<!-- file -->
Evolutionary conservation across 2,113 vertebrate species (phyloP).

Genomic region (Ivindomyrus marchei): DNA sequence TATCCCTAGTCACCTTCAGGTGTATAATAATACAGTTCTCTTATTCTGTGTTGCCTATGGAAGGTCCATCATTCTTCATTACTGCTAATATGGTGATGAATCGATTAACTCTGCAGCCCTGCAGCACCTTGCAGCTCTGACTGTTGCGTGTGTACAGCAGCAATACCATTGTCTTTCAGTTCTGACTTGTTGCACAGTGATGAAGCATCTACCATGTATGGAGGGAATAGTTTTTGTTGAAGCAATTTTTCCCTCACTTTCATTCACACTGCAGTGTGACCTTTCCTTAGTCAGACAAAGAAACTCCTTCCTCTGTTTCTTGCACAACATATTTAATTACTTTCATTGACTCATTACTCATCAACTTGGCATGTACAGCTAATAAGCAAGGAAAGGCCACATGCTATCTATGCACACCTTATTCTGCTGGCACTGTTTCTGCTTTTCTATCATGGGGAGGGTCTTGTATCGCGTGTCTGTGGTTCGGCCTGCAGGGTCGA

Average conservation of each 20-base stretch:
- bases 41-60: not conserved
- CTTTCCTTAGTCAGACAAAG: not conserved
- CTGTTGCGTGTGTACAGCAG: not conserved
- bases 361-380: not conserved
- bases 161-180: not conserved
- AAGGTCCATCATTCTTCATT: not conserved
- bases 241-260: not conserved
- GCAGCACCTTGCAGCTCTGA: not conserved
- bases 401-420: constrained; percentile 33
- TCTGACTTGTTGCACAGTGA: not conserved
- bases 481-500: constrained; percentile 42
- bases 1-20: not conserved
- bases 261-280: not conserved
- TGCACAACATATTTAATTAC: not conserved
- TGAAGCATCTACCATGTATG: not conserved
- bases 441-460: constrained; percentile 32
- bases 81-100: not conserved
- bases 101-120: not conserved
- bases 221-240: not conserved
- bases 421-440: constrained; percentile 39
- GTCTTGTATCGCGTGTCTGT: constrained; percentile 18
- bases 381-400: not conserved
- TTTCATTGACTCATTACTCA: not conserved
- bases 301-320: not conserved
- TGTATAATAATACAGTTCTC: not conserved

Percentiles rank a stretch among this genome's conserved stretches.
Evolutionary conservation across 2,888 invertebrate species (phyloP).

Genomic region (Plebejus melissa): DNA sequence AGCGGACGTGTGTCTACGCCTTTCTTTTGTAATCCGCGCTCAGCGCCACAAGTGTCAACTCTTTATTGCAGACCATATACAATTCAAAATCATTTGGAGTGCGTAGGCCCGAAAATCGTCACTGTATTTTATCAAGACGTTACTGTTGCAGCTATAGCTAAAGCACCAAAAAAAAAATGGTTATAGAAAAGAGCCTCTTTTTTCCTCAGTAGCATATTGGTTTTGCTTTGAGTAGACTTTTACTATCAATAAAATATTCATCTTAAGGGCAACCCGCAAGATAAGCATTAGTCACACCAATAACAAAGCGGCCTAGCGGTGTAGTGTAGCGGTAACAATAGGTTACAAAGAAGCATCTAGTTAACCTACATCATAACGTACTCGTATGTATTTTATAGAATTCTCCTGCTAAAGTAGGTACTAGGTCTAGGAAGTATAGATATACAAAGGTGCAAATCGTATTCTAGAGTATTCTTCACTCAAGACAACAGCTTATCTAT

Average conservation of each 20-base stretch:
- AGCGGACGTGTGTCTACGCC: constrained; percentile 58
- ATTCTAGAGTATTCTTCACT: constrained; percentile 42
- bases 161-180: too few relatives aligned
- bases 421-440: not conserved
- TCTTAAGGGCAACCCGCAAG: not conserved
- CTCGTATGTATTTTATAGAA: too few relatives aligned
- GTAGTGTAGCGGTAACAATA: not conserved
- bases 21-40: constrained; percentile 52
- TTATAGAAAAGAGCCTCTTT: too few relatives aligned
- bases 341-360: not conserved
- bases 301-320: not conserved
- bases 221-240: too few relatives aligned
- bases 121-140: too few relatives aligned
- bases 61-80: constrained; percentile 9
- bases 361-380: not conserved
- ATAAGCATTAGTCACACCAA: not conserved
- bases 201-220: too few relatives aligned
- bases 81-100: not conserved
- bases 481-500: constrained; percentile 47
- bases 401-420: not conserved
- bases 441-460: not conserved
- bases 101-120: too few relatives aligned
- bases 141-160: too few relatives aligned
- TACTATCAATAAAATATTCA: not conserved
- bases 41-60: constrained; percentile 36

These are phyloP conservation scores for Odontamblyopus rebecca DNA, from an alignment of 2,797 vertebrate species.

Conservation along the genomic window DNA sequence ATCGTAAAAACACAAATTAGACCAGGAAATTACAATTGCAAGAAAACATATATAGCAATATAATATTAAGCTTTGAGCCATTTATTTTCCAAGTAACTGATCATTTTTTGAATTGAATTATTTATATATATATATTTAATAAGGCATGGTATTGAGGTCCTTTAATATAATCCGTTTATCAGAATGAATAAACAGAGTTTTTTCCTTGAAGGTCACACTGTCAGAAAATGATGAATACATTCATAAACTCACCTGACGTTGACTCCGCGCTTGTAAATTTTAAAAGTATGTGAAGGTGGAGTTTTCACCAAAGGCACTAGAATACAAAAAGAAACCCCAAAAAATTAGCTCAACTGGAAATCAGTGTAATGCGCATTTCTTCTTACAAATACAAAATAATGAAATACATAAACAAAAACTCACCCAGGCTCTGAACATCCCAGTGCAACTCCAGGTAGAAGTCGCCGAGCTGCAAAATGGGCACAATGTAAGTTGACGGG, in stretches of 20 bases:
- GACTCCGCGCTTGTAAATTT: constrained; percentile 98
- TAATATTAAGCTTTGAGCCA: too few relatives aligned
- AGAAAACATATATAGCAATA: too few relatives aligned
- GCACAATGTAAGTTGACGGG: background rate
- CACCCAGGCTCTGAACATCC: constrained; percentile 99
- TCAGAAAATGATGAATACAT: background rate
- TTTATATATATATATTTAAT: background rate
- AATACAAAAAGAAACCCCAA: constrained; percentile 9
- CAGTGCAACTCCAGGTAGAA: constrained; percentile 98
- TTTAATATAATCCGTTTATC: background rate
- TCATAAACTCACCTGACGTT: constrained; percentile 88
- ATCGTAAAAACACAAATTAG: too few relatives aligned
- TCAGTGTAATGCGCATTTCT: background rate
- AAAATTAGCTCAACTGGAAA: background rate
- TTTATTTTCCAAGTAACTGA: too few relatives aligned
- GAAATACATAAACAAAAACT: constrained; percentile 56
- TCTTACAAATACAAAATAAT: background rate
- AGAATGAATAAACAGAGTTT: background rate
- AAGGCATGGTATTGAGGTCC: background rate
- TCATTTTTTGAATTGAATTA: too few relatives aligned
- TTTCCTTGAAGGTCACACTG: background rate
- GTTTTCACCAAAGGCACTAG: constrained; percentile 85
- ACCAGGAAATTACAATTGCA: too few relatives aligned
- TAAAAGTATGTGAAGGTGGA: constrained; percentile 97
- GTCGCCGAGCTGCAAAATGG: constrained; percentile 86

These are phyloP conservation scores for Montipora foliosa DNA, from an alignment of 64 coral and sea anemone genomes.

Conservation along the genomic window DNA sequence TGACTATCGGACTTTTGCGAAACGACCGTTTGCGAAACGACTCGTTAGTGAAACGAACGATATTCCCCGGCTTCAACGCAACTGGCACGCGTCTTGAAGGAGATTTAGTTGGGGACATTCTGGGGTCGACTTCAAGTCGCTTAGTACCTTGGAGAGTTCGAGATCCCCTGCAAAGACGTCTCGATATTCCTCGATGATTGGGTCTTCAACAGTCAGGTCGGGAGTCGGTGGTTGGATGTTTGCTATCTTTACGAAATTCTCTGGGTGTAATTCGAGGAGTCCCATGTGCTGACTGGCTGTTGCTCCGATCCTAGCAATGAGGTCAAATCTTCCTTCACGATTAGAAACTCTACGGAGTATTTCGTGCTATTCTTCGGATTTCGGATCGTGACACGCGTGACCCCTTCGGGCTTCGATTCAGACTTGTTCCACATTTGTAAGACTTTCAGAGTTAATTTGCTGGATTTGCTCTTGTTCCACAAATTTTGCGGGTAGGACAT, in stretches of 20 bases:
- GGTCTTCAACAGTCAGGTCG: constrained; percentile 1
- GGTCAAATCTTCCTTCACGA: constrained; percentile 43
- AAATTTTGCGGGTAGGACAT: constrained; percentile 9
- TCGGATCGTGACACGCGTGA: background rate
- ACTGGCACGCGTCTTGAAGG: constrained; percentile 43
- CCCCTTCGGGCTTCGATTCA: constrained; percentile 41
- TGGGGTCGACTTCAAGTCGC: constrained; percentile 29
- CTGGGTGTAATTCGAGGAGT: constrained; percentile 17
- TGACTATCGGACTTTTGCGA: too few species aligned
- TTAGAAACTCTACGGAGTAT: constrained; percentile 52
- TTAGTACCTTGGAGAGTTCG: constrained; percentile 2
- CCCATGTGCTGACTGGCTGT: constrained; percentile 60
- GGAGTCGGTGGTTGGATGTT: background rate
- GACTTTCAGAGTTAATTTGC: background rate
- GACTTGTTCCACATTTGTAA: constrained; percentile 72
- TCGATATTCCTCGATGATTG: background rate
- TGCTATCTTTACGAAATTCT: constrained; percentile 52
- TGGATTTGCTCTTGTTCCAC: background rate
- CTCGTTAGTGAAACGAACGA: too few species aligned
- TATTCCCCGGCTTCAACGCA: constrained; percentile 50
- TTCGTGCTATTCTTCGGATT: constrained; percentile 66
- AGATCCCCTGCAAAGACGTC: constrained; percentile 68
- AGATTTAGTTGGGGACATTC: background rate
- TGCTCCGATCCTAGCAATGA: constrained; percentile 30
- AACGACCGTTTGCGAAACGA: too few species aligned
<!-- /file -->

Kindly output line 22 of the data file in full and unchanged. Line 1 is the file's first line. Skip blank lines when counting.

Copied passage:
- bases 221-240: not conserved